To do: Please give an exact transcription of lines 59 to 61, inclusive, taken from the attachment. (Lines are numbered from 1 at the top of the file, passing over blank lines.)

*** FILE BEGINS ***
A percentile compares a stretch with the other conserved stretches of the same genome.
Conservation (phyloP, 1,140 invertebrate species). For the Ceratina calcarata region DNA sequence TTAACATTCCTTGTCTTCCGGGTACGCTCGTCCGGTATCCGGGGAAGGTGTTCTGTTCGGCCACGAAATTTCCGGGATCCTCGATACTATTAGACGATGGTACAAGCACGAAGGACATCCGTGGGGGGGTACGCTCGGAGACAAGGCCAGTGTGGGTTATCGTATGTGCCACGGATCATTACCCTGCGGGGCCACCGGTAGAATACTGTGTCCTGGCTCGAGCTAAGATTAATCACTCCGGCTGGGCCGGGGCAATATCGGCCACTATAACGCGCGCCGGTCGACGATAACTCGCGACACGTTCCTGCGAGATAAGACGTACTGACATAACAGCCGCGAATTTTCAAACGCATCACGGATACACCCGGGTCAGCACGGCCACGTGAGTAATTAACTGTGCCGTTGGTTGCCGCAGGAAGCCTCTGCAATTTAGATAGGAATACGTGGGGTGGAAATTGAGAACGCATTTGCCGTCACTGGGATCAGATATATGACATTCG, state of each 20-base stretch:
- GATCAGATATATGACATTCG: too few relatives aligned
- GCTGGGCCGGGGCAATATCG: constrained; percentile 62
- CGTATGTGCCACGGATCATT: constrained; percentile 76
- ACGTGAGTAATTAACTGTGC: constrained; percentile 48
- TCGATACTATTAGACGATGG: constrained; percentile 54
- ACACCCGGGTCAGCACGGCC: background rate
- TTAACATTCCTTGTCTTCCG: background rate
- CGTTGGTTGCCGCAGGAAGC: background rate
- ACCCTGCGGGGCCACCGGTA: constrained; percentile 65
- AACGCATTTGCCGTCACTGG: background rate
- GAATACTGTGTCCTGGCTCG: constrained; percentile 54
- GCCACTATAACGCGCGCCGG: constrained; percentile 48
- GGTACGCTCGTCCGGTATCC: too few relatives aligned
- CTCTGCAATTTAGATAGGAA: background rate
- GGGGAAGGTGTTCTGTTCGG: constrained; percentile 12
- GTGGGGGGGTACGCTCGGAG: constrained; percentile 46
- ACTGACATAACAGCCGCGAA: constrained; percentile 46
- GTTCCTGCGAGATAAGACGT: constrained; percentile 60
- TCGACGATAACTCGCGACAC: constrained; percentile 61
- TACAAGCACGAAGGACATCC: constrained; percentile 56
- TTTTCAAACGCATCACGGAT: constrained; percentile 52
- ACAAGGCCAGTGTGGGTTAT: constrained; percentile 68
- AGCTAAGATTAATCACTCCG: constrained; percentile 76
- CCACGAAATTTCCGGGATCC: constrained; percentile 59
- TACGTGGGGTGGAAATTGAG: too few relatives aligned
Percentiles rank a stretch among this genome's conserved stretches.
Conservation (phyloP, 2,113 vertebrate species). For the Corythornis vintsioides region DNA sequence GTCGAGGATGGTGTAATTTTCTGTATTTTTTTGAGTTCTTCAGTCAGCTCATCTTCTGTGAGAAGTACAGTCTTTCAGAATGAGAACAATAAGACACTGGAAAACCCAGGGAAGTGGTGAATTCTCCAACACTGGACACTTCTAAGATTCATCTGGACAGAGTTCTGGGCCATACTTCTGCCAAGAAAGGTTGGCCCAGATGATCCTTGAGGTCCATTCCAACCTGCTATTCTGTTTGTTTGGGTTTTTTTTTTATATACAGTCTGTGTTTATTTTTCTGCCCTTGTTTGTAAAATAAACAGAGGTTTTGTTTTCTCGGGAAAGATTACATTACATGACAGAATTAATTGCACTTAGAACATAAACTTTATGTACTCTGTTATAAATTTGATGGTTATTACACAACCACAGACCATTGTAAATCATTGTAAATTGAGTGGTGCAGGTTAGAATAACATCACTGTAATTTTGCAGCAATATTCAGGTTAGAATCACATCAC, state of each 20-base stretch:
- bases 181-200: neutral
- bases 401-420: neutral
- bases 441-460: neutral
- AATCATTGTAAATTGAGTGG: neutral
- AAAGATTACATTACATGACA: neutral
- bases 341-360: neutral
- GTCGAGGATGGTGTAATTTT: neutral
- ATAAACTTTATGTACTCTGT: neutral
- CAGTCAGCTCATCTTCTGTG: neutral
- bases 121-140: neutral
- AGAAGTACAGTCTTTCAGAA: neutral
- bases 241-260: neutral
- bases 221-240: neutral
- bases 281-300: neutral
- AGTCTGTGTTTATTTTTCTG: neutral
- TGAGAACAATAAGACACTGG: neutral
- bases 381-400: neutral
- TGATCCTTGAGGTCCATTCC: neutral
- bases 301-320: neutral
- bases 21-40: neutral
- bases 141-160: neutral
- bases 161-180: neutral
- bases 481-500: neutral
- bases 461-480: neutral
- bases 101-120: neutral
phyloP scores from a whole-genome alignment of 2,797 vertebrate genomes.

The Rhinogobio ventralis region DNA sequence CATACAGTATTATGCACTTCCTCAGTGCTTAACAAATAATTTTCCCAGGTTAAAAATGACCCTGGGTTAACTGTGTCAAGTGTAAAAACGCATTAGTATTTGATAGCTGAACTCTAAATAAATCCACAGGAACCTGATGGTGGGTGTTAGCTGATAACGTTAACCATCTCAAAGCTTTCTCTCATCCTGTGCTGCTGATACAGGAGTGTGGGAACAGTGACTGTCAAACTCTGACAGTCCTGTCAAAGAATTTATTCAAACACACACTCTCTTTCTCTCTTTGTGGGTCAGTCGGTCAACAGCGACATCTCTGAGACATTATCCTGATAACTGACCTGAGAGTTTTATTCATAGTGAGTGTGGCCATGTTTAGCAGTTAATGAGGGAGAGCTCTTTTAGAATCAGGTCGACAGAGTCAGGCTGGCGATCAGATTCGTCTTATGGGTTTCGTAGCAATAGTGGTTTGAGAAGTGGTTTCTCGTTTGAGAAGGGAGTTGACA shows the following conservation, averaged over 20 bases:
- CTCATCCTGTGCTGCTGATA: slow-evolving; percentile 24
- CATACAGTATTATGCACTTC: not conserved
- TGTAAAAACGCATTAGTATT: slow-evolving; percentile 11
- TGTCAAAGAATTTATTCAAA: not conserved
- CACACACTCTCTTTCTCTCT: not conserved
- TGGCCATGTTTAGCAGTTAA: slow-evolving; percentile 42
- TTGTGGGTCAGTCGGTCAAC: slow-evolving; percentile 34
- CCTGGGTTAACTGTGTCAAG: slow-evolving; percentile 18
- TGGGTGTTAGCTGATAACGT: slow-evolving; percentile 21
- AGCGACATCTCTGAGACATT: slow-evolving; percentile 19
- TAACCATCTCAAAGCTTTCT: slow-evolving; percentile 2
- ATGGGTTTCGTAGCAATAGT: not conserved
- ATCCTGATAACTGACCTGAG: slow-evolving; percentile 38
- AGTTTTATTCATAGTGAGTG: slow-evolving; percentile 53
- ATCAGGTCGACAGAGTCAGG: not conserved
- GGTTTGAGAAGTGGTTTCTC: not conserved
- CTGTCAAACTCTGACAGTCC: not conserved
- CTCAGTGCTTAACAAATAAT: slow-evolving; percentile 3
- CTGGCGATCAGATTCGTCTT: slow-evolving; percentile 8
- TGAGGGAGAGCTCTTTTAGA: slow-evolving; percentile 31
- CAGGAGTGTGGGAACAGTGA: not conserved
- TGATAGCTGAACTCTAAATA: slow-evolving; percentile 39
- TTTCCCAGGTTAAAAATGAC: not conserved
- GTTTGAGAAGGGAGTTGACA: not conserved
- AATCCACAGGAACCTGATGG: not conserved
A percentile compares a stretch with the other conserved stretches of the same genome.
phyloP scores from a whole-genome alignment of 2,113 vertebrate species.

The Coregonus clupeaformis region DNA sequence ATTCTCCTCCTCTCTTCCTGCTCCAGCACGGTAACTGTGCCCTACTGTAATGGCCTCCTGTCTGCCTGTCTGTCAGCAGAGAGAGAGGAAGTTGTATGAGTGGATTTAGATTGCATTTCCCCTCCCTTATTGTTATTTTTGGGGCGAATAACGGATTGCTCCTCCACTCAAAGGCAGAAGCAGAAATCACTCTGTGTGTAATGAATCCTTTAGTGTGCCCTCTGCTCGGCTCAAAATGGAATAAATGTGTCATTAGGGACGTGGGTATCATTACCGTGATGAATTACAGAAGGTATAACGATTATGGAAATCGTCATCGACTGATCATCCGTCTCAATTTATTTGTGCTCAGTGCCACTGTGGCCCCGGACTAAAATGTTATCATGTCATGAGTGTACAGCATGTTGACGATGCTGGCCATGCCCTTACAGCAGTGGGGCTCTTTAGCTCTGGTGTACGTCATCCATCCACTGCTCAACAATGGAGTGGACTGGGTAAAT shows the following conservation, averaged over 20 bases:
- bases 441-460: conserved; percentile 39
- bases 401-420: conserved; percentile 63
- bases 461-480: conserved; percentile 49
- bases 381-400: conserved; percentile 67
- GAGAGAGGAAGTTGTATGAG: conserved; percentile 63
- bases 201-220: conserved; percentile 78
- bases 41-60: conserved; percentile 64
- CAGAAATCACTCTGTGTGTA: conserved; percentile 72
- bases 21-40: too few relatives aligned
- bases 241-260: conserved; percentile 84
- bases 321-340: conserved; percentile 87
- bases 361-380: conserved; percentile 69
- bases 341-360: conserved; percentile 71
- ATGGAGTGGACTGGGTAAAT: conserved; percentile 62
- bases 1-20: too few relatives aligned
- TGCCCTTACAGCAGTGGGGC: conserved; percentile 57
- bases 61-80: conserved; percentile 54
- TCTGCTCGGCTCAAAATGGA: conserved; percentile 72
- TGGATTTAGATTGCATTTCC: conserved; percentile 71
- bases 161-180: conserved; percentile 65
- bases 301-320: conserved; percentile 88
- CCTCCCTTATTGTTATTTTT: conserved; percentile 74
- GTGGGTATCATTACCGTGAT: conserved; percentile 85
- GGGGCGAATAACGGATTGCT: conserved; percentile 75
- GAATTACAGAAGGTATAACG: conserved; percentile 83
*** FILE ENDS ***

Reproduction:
- TGTAAAAACGCATTAGTATT: slow-evolving; percentile 11
- TGTCAAAGAATTTATTCAAA: not conserved
- CACACACTCTCTTTCTCTCT: not conserved